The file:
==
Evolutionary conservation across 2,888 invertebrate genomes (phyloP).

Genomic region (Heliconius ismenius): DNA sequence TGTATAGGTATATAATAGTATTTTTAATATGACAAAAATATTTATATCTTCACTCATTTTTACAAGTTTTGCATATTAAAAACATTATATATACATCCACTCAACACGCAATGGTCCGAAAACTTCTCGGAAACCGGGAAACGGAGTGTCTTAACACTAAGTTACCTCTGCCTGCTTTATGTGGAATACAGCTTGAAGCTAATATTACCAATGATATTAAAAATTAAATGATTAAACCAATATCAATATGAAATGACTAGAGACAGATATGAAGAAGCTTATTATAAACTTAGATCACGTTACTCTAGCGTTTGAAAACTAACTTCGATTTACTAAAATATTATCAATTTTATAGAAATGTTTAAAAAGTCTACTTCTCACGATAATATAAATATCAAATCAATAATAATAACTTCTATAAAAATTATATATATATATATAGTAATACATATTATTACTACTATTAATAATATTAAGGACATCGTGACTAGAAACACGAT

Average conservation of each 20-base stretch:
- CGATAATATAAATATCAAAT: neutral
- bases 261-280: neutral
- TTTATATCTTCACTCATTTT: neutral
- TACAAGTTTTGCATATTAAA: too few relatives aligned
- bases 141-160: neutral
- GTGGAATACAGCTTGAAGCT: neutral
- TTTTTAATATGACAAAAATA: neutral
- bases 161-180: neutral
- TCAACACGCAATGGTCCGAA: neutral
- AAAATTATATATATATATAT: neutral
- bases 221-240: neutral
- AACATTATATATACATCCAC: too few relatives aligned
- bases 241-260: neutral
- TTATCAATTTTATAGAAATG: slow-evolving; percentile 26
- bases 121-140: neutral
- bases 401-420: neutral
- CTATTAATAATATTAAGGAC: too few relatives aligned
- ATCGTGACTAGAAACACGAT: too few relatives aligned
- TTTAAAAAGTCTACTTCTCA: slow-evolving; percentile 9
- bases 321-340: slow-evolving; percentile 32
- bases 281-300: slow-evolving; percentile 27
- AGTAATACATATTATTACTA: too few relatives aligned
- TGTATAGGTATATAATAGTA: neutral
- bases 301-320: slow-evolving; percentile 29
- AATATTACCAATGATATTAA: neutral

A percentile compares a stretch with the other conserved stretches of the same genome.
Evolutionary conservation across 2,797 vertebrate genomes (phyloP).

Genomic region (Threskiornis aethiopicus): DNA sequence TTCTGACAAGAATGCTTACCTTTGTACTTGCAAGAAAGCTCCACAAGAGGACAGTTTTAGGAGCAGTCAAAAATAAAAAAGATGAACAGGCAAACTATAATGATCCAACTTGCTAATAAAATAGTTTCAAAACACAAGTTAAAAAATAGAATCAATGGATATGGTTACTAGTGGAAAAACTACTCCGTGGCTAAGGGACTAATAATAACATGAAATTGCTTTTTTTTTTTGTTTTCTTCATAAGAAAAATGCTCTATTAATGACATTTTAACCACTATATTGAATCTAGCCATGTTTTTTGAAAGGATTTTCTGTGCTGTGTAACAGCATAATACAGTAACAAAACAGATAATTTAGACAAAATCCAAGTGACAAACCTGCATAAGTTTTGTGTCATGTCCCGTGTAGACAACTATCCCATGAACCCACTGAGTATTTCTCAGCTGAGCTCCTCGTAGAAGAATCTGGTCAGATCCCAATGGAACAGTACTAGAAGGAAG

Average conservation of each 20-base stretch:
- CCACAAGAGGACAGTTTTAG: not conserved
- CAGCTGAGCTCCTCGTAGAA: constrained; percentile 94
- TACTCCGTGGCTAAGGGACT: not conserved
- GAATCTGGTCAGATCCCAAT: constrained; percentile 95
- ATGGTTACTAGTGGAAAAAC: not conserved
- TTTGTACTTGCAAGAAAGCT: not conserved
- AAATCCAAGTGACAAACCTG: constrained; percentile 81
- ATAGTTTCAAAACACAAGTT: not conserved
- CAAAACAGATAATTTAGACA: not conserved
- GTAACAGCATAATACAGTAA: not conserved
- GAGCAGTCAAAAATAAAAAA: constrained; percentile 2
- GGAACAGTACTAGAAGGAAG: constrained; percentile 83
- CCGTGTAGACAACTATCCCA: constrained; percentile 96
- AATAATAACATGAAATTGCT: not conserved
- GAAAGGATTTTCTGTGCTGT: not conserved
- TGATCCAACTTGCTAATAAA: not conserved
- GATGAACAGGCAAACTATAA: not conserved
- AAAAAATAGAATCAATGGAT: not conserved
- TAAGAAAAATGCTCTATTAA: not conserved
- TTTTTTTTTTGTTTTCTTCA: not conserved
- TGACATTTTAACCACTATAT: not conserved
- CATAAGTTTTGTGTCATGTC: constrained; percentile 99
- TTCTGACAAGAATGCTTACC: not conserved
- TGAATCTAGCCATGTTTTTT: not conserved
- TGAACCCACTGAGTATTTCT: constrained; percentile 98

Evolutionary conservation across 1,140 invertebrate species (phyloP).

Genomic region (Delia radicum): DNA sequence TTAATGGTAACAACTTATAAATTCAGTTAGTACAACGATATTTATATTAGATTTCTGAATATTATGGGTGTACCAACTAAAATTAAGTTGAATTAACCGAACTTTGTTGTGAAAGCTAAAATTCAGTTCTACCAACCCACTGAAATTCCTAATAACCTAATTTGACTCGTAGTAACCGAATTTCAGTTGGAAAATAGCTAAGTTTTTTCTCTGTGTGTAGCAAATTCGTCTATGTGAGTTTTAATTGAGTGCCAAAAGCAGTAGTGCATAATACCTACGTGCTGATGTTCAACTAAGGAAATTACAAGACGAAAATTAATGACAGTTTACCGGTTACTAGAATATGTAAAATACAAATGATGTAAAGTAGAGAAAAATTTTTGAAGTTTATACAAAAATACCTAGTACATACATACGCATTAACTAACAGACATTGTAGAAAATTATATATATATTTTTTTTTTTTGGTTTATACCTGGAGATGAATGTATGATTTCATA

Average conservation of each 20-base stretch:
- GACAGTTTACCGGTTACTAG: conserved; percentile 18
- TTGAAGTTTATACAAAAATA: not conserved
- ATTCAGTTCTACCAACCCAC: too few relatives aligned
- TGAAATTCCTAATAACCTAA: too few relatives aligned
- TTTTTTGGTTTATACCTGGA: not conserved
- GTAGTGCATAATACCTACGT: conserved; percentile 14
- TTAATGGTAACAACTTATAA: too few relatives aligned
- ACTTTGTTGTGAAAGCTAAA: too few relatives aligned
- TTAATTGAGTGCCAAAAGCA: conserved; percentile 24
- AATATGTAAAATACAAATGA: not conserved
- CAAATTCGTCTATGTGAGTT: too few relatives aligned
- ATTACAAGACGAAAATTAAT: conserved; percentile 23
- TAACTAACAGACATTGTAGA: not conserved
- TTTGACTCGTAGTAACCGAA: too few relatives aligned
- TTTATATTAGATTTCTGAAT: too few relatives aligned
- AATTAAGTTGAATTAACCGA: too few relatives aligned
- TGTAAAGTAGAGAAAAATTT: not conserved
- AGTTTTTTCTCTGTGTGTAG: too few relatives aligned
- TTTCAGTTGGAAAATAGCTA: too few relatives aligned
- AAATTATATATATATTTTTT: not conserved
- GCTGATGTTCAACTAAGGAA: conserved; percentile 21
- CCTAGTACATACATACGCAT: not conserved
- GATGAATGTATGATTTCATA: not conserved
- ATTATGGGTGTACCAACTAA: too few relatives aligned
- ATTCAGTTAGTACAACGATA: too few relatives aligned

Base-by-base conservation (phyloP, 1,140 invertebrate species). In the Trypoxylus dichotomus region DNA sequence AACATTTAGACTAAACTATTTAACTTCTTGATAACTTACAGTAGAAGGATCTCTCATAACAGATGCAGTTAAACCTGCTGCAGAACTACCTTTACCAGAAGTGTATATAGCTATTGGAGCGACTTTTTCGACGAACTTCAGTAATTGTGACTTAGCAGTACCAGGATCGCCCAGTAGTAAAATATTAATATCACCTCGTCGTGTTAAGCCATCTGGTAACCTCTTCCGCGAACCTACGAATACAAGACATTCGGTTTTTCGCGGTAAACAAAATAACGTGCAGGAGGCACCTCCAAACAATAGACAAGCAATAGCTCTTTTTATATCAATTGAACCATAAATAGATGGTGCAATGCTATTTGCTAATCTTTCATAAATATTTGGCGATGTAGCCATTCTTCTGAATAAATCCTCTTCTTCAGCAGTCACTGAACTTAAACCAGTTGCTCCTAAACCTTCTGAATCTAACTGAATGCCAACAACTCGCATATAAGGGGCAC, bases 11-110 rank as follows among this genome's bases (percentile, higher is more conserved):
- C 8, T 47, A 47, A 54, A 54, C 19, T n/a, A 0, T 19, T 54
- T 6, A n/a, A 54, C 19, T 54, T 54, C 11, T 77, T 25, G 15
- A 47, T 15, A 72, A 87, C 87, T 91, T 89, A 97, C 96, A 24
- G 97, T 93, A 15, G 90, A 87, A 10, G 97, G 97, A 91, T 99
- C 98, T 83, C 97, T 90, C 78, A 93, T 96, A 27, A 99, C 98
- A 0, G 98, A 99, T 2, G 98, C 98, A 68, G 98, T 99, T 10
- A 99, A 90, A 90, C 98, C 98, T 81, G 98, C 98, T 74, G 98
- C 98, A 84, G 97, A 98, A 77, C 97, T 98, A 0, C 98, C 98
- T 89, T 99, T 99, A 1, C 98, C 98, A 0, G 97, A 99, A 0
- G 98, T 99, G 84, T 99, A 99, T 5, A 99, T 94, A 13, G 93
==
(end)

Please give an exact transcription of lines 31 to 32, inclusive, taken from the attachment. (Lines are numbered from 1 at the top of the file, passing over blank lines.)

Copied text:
Genomic region (Threskiornis aethiopicus): DNA sequence TTCTGACAAGAATGCTTACCTTTGTACTTGCAAGAAAGCTCCACAAGAGGACAGTTTTAGGAGCAGTCAAAAATAAAAAAGATGAACAGGCAAACTATAATGATCCAACTTGCTAATAAAATAGTTTCAAAACACAAGTTAAAAAATAGAATCAATGGATATGGTTACTAGTGGAAAAACTACTCCGTGGCTAAGGGACTAATAATAACATGAAATTGCTTTTTTTTTTTGTTTTCTTCATAAGAAAAATGCTCTATTAATGACATTTTAACCACTATATTGAATCTAGCCATGTTTTTTGAAAGGATTTTCTGTGCTGTGTAACAGCATAATACAGTAACAAAACAGATAATTTAGACAAAATCCAAGTGACAAACCTGCATAAGTTTTGTGTCATGTCCCGTGTAGACAACTATCCCATGAACCCACTGAGTATTTCTCAGCTGAGCTCCTCGTAGAAGAATCTGGTCAGATCCCAATGGAACAGTACTAGAAGGAAG

Average conservation of each 20-base stretch: